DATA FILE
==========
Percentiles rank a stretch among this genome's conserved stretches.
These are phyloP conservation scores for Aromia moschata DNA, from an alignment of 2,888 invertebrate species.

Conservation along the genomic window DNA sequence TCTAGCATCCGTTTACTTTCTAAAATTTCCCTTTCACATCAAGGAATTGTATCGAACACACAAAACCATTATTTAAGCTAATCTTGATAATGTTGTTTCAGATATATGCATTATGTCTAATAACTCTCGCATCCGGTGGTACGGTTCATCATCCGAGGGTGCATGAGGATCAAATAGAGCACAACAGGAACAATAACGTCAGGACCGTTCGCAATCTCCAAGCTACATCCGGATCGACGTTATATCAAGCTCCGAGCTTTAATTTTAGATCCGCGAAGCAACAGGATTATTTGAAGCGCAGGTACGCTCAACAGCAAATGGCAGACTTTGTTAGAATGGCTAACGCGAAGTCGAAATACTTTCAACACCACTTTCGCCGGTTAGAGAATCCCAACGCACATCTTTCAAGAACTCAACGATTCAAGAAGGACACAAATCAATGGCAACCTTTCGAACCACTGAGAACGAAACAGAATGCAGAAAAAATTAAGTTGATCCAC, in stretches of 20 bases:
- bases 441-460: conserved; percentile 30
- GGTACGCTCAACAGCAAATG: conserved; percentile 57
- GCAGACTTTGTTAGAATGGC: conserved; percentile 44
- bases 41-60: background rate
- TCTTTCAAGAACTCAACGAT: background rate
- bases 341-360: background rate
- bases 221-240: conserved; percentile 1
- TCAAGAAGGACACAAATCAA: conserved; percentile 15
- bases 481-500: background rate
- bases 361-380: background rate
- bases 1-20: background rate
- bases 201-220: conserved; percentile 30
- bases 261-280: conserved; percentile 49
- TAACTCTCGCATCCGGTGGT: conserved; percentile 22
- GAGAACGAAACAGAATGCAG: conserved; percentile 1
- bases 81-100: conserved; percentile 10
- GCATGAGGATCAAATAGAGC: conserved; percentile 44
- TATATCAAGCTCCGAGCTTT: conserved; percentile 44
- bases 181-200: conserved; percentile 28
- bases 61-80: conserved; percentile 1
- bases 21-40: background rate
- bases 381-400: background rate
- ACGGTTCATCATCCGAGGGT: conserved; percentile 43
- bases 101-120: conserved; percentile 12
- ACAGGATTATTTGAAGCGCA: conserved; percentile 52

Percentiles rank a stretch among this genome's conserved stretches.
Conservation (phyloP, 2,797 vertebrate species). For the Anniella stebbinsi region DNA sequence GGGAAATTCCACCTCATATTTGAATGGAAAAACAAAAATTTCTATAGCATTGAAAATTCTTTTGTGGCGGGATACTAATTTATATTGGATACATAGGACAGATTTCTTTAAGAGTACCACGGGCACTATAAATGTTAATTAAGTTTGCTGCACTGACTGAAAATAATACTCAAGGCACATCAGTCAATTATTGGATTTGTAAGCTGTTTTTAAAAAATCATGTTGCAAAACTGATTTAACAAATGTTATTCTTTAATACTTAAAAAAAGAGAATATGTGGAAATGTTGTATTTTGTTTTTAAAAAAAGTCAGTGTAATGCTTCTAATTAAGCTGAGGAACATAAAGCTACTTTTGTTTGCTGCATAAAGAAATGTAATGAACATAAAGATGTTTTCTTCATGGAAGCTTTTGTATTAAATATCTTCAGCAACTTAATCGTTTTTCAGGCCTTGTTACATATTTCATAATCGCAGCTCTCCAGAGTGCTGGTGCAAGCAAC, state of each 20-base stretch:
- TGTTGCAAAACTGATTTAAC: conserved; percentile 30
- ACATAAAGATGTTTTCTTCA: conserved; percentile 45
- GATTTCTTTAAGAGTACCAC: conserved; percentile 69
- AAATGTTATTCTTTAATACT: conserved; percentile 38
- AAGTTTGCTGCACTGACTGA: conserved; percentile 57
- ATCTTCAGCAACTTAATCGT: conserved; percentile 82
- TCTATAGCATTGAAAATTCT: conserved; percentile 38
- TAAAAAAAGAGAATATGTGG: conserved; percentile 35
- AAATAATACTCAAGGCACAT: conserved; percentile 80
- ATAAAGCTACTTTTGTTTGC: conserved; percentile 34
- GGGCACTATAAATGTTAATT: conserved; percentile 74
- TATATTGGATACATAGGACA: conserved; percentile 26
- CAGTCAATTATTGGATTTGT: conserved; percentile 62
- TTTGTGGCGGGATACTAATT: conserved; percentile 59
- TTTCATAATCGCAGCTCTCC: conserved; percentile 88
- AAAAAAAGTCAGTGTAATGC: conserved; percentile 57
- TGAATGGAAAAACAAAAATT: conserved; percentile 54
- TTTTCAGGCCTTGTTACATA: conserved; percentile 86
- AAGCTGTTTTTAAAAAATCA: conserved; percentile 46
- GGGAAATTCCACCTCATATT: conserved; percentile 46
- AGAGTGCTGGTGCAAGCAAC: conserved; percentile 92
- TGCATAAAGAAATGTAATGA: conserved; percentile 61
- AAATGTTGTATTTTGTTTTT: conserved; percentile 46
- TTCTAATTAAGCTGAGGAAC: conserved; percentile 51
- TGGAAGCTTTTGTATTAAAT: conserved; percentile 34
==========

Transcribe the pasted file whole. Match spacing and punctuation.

Percentiles rank a stretch among this genome's conserved stretches.
These are phyloP conservation scores for Aromia moschata DNA, from an alignment of 2,888 invertebrate species.

Conservation along the genomic window DNA sequence TCTAGCATCCGTTTACTTTCTAAAATTTCCCTTTCACATCAAGGAATTGTATCGAACACACAAAACCATTATTTAAGCTAATCTTGATAATGTTGTTTCAGATATATGCATTATGTCTAATAACTCTCGCATCCGGTGGTACGGTTCATCATCCGAGGGTGCATGAGGATCAAATAGAGCACAACAGGAACAATAACGTCAGGACCGTTCGCAATCTCCAAGCTACATCCGGATCGACGTTATATCAAGCTCCGAGCTTTAATTTTAGATCCGCGAAGCAACAGGATTATTTGAAGCGCAGGTACGCTCAACAGCAAATGGCAGACTTTGTTAGAATGGCTAACGCGAAGTCGAAATACTTTCAACACCACTTTCGCCGGTTAGAGAATCCCAACGCACATCTTTCAAGAACTCAACGATTCAAGAAGGACACAAATCAATGGCAACCTTTCGAACCACTGAGAACGAAACAGAATGCAGAAAAAATTAAGTTGATCCAC, in stretches of 20 bases:
- bases 441-460: conserved; percentile 30
- GGTACGCTCAACAGCAAATG: conserved; percentile 57
- GCAGACTTTGTTAGAATGGC: conserved; percentile 44
- bases 41-60: background rate
- TCTTTCAAGAACTCAACGAT: background rate
- bases 341-360: background rate
- bases 221-240: conserved; percentile 1
- TCAAGAAGGACACAAATCAA: conserved; percentile 15
- bases 481-500: background rate
- bases 361-380: background rate
- bases 1-20: background rate
- bases 201-220: conserved; percentile 30
- bases 261-280: conserved; percentile 49
- TAACTCTCGCATCCGGTGGT: conserved; percentile 22
- GAGAACGAAACAGAATGCAG: conserved; percentile 1
- bases 81-100: conserved; percentile 10
- GCATGAGGATCAAATAGAGC: conserved; percentile 44
- TATATCAAGCTCCGAGCTTT: conserved; percentile 44
- bases 181-200: conserved; percentile 28
- bases 61-80: conserved; percentile 1
- bases 21-40: background rate
- bases 381-400: background rate
- ACGGTTCATCATCCGAGGGT: conserved; percentile 43
- bases 101-120: conserved; percentile 12
- ACAGGATTATTTGAAGCGCA: conserved; percentile 52

Percentiles rank a stretch among this genome's conserved stretches.
Conservation (phyloP, 2,797 vertebrate species). For the Anniella stebbinsi region DNA sequence GGGAAATTCCACCTCATATTTGAATGGAAAAACAAAAATTTCTATAGCATTGAAAATTCTTTTGTGGCGGGATACTAATTTATATTGGATACATAGGACAGATTTCTTTAAGAGTACCACGGGCACTATAAATGTTAATTAAGTTTGCTGCACTGACTGAAAATAATACTCAAGGCACATCAGTCAATTATTGGATTTGTAAGCTGTTTTTAAAAAATCATGTTGCAAAACTGATTTAACAAATGTTATTCTTTAATACTTAAAAAAAGAGAATATGTGGAAATGTTGTATTTTGTTTTTAAAAAAAGTCAGTGTAATGCTTCTAATTAAGCTGAGGAACATAAAGCTACTTTTGTTTGCTGCATAAAGAAATGTAATGAACATAAAGATGTTTTCTTCATGGAAGCTTTTGTATTAAATATCTTCAGCAACTTAATCGTTTTTCAGGCCTTGTTACATATTTCATAATCGCAGCTCTCCAGAGTGCTGGTGCAAGCAAC, state of each 20-base stretch:
- TGTTGCAAAACTGATTTAAC: conserved; percentile 30
- ACATAAAGATGTTTTCTTCA: conserved; percentile 45
- GATTTCTTTAAGAGTACCAC: conserved; percentile 69
- AAATGTTATTCTTTAATACT: conserved; percentile 38
- AAGTTTGCTGCACTGACTGA: conserved; percentile 57
- ATCTTCAGCAACTTAATCGT: conserved; percentile 82
- TCTATAGCATTGAAAATTCT: conserved; percentile 38
- TAAAAAAAGAGAATATGTGG: conserved; percentile 35
- AAATAATACTCAAGGCACAT: conserved; percentile 80
- ATAAAGCTACTTTTGTTTGC: conserved; percentile 34
- GGGCACTATAAATGTTAATT: conserved; percentile 74
- TATATTGGATACATAGGACA: conserved; percentile 26
- CAGTCAATTATTGGATTTGT: conserved; percentile 62
- TTTGTGGCGGGATACTAATT: conserved; percentile 59
- TTTCATAATCGCAGCTCTCC: conserved; percentile 88
- AAAAAAAGTCAGTGTAATGC: conserved; percentile 57
- TGAATGGAAAAACAAAAATT: conserved; percentile 54
- TTTTCAGGCCTTGTTACATA: conserved; percentile 86
- AAGCTGTTTTTAAAAAATCA: conserved; percentile 46
- GGGAAATTCCACCTCATATT: conserved; percentile 46
- AGAGTGCTGGTGCAAGCAAC: conserved; percentile 92
- TGCATAAAGAAATGTAATGA: conserved; percentile 61
- AAATGTTGTATTTTGTTTTT: conserved; percentile 46
- TTCTAATTAAGCTGAGGAAC: conserved; percentile 51
- TGGAAGCTTTTGTATTAAAT: conserved; percentile 34